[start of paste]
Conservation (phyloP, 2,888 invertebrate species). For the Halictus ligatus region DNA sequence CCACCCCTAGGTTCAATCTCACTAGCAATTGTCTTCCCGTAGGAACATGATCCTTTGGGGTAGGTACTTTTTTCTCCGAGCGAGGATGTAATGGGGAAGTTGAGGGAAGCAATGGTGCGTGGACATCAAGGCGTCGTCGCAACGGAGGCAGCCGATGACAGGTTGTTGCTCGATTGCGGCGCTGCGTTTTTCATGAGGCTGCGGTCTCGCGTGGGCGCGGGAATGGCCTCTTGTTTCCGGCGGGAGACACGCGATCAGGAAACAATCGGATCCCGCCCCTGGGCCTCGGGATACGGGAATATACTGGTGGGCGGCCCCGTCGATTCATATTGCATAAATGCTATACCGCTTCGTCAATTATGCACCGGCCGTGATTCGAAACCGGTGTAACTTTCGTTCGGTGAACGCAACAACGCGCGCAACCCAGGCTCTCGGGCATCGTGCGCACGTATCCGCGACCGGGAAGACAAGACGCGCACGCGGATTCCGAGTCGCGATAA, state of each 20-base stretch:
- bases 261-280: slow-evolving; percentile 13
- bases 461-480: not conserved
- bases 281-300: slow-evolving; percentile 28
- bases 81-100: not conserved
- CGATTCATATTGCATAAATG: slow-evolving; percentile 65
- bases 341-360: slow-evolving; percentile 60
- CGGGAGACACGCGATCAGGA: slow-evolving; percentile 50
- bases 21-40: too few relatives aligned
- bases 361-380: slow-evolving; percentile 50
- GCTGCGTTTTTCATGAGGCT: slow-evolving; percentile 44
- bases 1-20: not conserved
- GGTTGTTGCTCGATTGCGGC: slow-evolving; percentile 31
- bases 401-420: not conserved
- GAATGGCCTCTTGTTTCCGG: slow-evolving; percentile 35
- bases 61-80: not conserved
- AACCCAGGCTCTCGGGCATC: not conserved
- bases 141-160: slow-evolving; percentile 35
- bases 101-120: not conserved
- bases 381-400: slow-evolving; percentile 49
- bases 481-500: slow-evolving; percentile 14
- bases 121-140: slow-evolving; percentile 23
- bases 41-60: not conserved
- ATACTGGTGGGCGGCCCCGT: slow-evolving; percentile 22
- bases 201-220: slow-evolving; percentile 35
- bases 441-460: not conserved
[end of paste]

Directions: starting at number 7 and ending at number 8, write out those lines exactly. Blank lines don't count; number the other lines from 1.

- bases 341-360: slow-evolving; percentile 60
- CGGGAGACACGCGATCAGGA: slow-evolving; percentile 50